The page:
Respect the Past, Celebrate the Present & Envision the Future: Black History Plus
February 28, 2020
For many people, Black History Month can be complicated. What’s the ideal balance between honoring history and uplifting today’s trailblazers, acknowledging past hardships and looking ahead to (hopefully) brighter days? There is no right answer, for this movement or likely for others. That said, the exercise of taking a thoughtful look at the way our framing of history impacts our outlook on individuals and efforts today is an important task, and one we’re committed to upholding when looking at race in our culture, conversations, and Purpose projects.
In celebrating Black History Month in the US, Purpose’s Equity team created a concept called BH+, a celebration focused on contemporary black thought leaders. While Black History Month was designed to uplift the past, BH+ is a modern take that highlights progress to respect the past, celebrate the present, and envision the future.
Working together across Strategy, Campaigns, Creative, Project Management, and People, Culture & Operations, Purpose’s teams put together a (non-exhaustive) selection of black leaders who inspire them in their work as they revolutionize their fields.
First in our BH+ series, our Creative team highlighted contemporary black leaders who inspire them with their innovation, artistry, and creative expertise:
Shannon Washington is a force in the creative industry working for inclusivity both with her work and by building internal culture.
Savanah Leaf is a director, photographer, creative & Olympian who sheds light on racial and social struggles throughout her work.
Critically acclaimed author Marlon James focuses on representation and stories that need to be told, often with themes of religion, the supernatural, sexuality, violence and colonialism in his work.
Tré Seals’ internationally renowned typeface and branding design work has been industry-shattering and a huge source of inspiration for our team.
Next, Purpose’s Strategy team shared a selection of black leaders whose work they admire. As thought leaders, agents of change, strategists, and creatives, these black leaders are revolutionizing their industries:
NYC-based poet, writer and speaker, Saeed Jones commonly incorporates themes of identity, race, and intimacy in his work, and pushes cultural conversations forward as the executive editor for culture at Buzzfeed.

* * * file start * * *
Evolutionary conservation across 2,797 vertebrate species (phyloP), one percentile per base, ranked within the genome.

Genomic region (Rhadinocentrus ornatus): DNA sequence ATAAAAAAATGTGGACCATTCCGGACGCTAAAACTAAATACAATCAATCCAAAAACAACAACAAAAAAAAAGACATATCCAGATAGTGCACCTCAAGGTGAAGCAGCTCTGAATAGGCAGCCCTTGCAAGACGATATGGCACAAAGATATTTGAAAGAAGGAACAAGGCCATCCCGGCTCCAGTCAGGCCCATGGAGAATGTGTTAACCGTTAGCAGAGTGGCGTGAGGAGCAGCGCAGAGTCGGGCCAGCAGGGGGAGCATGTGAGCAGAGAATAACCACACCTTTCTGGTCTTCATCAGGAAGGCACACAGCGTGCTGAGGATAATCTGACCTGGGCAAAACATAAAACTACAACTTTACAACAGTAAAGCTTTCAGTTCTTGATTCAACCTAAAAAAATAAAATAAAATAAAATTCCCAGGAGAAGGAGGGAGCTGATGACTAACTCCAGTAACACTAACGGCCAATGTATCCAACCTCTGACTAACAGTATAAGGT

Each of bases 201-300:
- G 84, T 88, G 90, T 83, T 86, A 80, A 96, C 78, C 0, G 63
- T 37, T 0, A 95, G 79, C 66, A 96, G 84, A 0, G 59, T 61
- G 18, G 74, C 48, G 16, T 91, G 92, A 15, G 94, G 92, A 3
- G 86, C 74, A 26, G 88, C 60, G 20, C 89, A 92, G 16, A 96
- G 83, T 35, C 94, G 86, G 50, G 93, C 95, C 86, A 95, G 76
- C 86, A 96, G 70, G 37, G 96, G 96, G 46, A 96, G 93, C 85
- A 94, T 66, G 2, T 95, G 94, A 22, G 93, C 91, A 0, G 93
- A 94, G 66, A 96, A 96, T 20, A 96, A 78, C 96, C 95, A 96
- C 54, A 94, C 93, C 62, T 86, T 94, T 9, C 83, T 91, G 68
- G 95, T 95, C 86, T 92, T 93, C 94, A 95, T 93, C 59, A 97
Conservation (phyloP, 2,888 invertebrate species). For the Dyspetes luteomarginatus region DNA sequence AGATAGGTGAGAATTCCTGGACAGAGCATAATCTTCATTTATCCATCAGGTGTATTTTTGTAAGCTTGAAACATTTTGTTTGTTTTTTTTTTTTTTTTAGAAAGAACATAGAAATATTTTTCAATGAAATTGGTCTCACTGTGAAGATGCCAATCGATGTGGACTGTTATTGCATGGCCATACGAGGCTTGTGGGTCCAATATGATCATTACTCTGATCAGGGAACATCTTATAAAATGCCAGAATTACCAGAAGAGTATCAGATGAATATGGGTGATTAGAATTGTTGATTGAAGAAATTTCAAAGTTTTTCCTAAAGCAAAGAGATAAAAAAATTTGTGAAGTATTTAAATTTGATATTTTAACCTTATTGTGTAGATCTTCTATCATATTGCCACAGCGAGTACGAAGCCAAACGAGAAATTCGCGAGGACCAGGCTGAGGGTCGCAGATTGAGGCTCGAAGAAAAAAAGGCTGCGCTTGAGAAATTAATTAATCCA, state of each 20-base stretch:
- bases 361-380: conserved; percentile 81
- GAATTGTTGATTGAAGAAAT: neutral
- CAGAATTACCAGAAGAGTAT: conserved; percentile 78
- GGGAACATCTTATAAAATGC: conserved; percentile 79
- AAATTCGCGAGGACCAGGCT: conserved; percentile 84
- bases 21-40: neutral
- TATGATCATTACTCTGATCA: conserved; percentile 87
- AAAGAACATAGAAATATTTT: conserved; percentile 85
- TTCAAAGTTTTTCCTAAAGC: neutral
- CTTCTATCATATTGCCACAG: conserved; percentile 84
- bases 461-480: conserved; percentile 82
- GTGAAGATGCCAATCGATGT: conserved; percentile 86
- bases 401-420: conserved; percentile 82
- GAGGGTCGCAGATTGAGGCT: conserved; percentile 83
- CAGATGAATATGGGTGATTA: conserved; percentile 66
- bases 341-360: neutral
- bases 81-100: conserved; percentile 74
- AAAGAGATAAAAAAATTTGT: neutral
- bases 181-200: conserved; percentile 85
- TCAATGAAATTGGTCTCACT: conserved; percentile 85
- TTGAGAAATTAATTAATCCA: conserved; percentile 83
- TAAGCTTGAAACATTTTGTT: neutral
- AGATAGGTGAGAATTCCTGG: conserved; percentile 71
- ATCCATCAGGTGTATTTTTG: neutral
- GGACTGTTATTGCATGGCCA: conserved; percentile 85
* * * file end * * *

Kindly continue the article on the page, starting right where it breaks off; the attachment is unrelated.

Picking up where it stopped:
A recognized thought leader on the national stage, HeatherMcGhee is former president and a Distinguished Senior Fellow at Demos, advancing the vision of an equal say and an equal chance through her writing, public speaking and media appearances, as well as the internal racial equity transformation she led while at Demos.
Dean Baquet serves in the highest ranked position in The Times’s newsroom and has been a leader in talking about the future of journalism and fake news.
Chocquibtown is the first Afro-Colombian band to have international recognition and they inspire as master storytellers and advocates for social change in racism, feminism, and corruption.
Purpose’s Campaigns team highlights a selection of black leaders who inspire them as expert activists, organizers, advocates, and innovators:
Kolbassia Haoussou leads Survivors Speak Out as a survivor of torture from central Africa, and has been a critical voice in bringing torture survivors into Government anti-torture policy conversation.
Vic Barrett is a climate activist and one of the youth plaintiffs in the Juliana vs US litigation who advocates for the global climate crisis through the lens of his identities as a transgender, first-generation, Black, Indigenous, and Latinx person.
Jerron Herman is an interdisciplinary artist who has performed around the globe as principal dancer and development director with Heidi Latsky Dance and is an advocate for disabled athletes and performers.
Project Management & People, Culture & Operations:
Finally, Purpose’s Project Management and People, Culture, Operations teams chose a selection of black leaders who inspire them by building inclusive communities, being masterful entrepreneurs, and pushing for progress within their teams and the workplace:
As a digital strategist, writer, influencer, co-founder of Tech LadyMafia, and co-host of Call Your Girlfriend, Aminatou Sow writes and speaks about dignity in work, equitable pay, and being thoughtful about the work environments that work for you.
Diedra Nelson is CFO of The Wing, where she has been instrumental in building the infrastructure to scale from 200 to 8,000 members and in closing a $75 million Series C funding round, one of the largest rounds raised by an all-women team in recent history.
Brittany Packnett inspires us with her expert use of digital media to organize and advocate for critical issues like equal pay, voting rights, racial justice, education, and intersectional activism.
Yvette Pegues is a Disability & Diversity Consultant and a sought-after keynote speaker who has a doctorate, plays lacrosse, is a pageant queen, and focuses her work on empowering, equipping, and including people with disabilities through advocacy, policy, collaboration of corporate/community organization.
These, and so many other black trailblazers are an essential part of highlighting progress and envisioning a future that acknowledges the contributions of black people in how we live, work, and create. Looking at these leaders alongside historical figures can give us a balanced perspective to honor history, celebrate progress, and look forward to more greatness ahead.
We invite you to think about which black thought leaders are inspiring you, in Black History Month and beyond.